3. Dolly Grice says:

    I love both the Gelatos and the Distress Crayons. I get a better result when blending if I have coated my surface in gesso and let it dry. I made a wonderful little art journal by coloring the pages in 2 or 3 different Gelatos and then scrubbing them with a brush dipped in white gesso. It gave a beautiful tint to my gesso. It took a while to do all the pages as they needed to dry before I could move to the next page. Now I have colorful backgrounds in the journal to inspire my artwork.

  4. Naomi Shelton says:

    Hi. I am a photographer but have recently been thinking about trying to do some collage and drawing. I have been trying to become familiar with all the tools and products used for these art forms. So your tutorial was very informative and useful for becoming familiar with different mediums. Thank you.

  5. Sharon Gullikson says:

    Funny, I was just wondering about how Gelatos and Distress crayons are different. THANKS.

Leave a Reply

Sarah Adult Coloring TrendHow-To Project Tutorials ,,,,,,,,,,,

Trés Chic Canvas Project

The latest trend in adult coloring has to be water-soluble coloring tools. Gelatos, Distress Crayons, and Prima Marketing’s Oil Pastels all blend with water and promise smooth, creamy color — but which of these really deliver?

Supplies:

For Trés Chic Canvas You’ll Also Need:

Here’s a page by Madeleine Sibthorpe from The Coloring Studio, which is colored using all three of the water-soluble coloring tools:

The Ultimate Guide to Water-Soluble Coloring Tools

The Results

 

Water-Soluble Oil Pastels

Prima Marketing Water-Soluble Oil Pastels

These oil pastels were extra-soft and very easy to work with. They can be used as a regular oil pastel, or you can mix them with water to create watercolor effects. I used the oil pastels on her hair, skin, and shoes.

Wet Blend= I used the wet blend technique on both the hair and skin with very different effects. The skin is a solid color, and I blended it thoroughly to create a nice peachy complexion. To achieve this, I used very light pressure while coloring her face and used the broad side of the pastel, rather than the tip. This made it easy to blend without leaving stroke marks.

For her hair, I did the opposite. I used hard pressure and made random strokes in 4 different colors to create a very dimensional look to her hair (see Before and After images below for more details). When blending, I used very little pressure with the brush and didn’t overdo it. I used just enough water to make the colors bleed into each other, and barely passed over them with the brush, but leaved most of the strokes intact.

Dry Blend= A dry blend for these pastels doesn’t even really require blending. For her shoes and buttons, I just drew them in and made sure that I used enough pressure to create opaque color. If you are adding details without wet blending, I recommend finishing all your wet blended areas first and letting them dry completely to avoid bleeding the dry colors.

 

Distress Crayons

Distress Crayons by Tim Holtz

Distress Crayons have a much waxier texture than gelatos or water-soluble oil pastels. I also noticed that they leave darker and lighter areas when coloring with them. They are great for mixed-media because they adhere well to all surfaces, but in coloring, I would always recommend blending them with  water to get a smoother color.

Wet Blend= The finished result of the wet blend is still a little bit uneven, but it has a luxuriously matte finish that looks soft and is textured to perfection. Distress Crayons take slightly more time to dissolve, so a few extra strokes with the brush were necessary to get a smooth appearance.

Dry Blend= More is more with Distress Crayons. In order to get a smooth color when blending with just a blending tool or makeup sponge, you will need to make sure that you have enough pigment to work with. Color thoroughly, then blend away the excess to get a smooth texture. At the end of the process, I could still see some stroke marks, so I also used a smudger tool to get into the teeny, tiny nooks and crannies of this coloring page.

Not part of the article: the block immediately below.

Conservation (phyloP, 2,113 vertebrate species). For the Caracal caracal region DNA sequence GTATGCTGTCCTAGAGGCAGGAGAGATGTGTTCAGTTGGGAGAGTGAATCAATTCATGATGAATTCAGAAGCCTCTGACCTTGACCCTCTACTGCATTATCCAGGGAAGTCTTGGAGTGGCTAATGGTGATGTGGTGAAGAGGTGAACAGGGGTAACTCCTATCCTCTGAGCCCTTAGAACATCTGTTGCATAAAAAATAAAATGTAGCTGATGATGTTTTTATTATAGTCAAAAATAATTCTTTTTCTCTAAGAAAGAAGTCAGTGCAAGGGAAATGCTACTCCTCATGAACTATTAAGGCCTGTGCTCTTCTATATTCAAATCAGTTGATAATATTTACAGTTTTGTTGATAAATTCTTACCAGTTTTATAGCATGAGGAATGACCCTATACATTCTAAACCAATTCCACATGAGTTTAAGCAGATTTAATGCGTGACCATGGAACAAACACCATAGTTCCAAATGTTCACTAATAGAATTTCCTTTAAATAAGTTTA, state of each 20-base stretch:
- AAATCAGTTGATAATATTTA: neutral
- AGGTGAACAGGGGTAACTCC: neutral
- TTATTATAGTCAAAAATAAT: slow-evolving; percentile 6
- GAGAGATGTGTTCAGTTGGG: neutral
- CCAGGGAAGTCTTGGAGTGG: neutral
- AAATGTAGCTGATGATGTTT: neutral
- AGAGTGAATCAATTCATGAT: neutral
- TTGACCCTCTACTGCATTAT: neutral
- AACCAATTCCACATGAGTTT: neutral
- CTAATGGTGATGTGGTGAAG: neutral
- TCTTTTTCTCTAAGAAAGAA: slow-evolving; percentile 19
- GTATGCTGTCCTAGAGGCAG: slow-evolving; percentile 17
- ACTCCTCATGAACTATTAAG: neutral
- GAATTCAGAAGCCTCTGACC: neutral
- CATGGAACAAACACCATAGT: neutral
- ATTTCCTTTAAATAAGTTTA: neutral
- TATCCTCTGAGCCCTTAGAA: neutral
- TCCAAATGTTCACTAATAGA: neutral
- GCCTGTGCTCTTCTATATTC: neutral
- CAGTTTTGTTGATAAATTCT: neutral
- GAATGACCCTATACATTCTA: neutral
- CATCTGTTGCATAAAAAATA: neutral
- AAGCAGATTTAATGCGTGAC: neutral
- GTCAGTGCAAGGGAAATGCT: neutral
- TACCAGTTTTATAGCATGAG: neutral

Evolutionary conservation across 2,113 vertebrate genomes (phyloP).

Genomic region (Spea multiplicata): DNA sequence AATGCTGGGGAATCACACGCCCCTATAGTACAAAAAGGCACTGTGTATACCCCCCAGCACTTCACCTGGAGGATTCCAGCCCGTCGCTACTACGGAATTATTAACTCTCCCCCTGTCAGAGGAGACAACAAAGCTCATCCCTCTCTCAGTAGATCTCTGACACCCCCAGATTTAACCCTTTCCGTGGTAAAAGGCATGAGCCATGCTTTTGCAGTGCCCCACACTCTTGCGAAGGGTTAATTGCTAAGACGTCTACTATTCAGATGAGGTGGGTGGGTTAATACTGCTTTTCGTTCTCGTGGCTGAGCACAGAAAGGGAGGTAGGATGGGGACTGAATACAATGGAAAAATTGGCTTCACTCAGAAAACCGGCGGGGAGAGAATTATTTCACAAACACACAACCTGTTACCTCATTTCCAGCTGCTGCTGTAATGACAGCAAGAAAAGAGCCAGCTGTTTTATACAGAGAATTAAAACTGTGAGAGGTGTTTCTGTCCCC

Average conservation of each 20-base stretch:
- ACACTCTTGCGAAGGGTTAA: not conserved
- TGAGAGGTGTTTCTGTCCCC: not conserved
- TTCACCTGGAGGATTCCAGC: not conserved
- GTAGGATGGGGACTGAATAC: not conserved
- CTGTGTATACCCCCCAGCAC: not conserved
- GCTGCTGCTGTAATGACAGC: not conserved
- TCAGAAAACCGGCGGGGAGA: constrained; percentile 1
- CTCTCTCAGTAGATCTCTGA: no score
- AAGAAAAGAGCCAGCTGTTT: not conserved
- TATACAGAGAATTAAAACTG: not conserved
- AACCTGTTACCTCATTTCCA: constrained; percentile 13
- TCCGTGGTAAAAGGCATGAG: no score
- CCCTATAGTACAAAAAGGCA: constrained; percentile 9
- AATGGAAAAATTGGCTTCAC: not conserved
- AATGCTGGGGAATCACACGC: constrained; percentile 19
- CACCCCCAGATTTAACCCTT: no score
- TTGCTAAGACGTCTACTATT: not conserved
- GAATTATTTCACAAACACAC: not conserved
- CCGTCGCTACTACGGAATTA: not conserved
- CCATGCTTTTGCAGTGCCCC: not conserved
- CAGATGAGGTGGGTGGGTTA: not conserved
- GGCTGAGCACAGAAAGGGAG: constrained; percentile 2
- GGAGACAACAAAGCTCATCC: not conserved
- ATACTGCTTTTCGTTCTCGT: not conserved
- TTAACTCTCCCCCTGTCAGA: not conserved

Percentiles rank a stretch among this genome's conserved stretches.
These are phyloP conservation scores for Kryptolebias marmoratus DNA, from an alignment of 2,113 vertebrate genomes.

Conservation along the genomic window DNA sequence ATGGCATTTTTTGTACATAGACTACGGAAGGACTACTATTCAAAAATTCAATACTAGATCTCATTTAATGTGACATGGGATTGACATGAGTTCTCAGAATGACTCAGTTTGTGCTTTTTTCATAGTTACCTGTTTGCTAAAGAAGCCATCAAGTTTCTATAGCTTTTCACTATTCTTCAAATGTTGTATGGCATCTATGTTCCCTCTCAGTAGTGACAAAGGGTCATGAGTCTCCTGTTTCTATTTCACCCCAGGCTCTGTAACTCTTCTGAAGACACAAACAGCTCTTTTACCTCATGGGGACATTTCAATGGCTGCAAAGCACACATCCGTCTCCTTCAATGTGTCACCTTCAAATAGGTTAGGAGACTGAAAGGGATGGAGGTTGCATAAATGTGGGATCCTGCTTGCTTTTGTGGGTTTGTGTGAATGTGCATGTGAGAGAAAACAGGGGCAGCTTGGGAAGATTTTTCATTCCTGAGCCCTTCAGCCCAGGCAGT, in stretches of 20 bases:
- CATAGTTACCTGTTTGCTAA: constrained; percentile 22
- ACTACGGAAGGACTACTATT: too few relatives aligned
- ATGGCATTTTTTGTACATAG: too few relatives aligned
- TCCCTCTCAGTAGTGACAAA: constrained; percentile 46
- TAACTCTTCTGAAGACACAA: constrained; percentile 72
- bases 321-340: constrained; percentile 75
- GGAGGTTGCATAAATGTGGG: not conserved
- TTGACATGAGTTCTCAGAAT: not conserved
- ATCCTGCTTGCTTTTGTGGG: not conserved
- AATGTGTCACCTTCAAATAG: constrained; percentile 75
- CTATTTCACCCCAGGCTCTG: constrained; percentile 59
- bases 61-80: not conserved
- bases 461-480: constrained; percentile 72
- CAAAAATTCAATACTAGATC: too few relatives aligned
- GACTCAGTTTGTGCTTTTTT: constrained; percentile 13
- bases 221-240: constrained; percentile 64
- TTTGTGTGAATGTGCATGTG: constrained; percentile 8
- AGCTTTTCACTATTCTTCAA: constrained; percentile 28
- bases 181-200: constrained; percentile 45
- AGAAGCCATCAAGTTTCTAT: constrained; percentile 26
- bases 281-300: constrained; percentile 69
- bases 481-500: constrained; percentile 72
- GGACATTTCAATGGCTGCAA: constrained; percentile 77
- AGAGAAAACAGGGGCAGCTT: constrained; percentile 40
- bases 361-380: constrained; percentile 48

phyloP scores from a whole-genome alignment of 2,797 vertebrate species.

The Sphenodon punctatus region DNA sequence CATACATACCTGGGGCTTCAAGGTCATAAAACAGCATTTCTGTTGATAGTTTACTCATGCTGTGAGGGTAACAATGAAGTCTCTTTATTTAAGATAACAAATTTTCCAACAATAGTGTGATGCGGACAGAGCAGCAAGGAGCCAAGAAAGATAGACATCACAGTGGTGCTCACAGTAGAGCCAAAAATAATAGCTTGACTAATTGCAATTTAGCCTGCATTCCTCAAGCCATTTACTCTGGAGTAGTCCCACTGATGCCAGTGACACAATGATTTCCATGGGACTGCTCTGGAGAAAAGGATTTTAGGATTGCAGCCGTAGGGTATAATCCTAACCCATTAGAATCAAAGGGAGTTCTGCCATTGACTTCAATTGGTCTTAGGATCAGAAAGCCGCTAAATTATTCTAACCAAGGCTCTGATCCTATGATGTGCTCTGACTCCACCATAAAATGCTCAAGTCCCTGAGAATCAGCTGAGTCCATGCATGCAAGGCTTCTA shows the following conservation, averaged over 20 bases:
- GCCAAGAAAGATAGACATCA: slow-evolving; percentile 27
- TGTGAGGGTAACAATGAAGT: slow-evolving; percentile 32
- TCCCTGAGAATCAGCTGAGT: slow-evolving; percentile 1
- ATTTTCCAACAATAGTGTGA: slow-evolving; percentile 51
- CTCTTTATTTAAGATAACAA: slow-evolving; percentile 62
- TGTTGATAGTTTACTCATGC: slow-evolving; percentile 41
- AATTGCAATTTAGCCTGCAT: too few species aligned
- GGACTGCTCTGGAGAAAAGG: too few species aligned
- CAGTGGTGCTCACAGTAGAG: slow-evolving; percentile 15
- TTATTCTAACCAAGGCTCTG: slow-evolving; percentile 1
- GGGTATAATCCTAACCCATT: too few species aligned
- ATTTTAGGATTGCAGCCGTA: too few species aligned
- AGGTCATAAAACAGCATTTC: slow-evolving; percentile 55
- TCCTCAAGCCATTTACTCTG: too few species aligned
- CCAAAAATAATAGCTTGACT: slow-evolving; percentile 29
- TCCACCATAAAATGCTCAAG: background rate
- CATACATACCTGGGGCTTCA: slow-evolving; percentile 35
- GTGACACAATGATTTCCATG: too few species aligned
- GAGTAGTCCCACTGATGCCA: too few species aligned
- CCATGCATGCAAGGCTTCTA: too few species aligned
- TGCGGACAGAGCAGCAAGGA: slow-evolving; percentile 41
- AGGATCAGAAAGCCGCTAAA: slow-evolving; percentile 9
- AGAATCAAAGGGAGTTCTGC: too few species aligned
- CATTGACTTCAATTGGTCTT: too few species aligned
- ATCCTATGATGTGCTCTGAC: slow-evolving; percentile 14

Gelatos

Faber-Castell Gelatos

Gelatos are great for covering a large area of a coloring page and work excellently with either a wet or dry blend.

Wet Blend= Gelatos blend easily with water and look just like watercolor when finished. If you want to avoid all strokes or unevenness, you can even use a waterbrush to pick up color from the end of a gelatos stick and transfer it to the page just like watercolors.

Dry Blend= Gelatos is definitely the winner when comparing dry blends. They smooth out easily with a blending tool and create a nice, smooth finish. Gelatos were the only tool that truly could be blended without water to create even color.

 

I think the biggest surprise of this little experiment is that all three needed blending in order to look “finished.” Below is the below and after images to prove this. The pre-blended image shows a lot of strokes and plenty of white space in between each line. However, Faber-Castell Gelatos, Tim Holtz Distress Crayons, and Prima Marketing’s Oil Pastels all responded well to water and blended smooth with just a brush or blending tool.

The most impressive result was the hair on this piece. You can see that the random streaks of color that look very haphazardly done in the before picture ended up looking very polished and dimensional when blended lightly with water.

Before and After Blending Pictures

 

Trés Chic Canvas Project

Trés Chic Canvas Project

  1. Attach a piece of patterned paper to a canvas or wood substrate with gel medium.
  2. Using a plastic palette, scribble olive green Distress Crayon, then blend with water until it is the consistency of a watercolor. Brush over entire patterned paper, adding more color to the palette as needed to create a soft green.
  3. Cut out girl from The Coloring Studio and adhere to the canvas with gel medium.
  4. Hand-letter “Tres Chic” on a patterned paper scrap with Tombow Brush Markers. The amazing hand-lettering in this project is courtesy of Wile’e Malia Gillespie.
    Hand-Lettering on Trés Chic Canvas Project
  5. Adhere sentiment to corner of the canvas and add a few strokes of the Distress Crayons to give it a mixed-media style border.

What are Your Favorite Color Tools to Use? Leave a Comment Below!

Related Posts: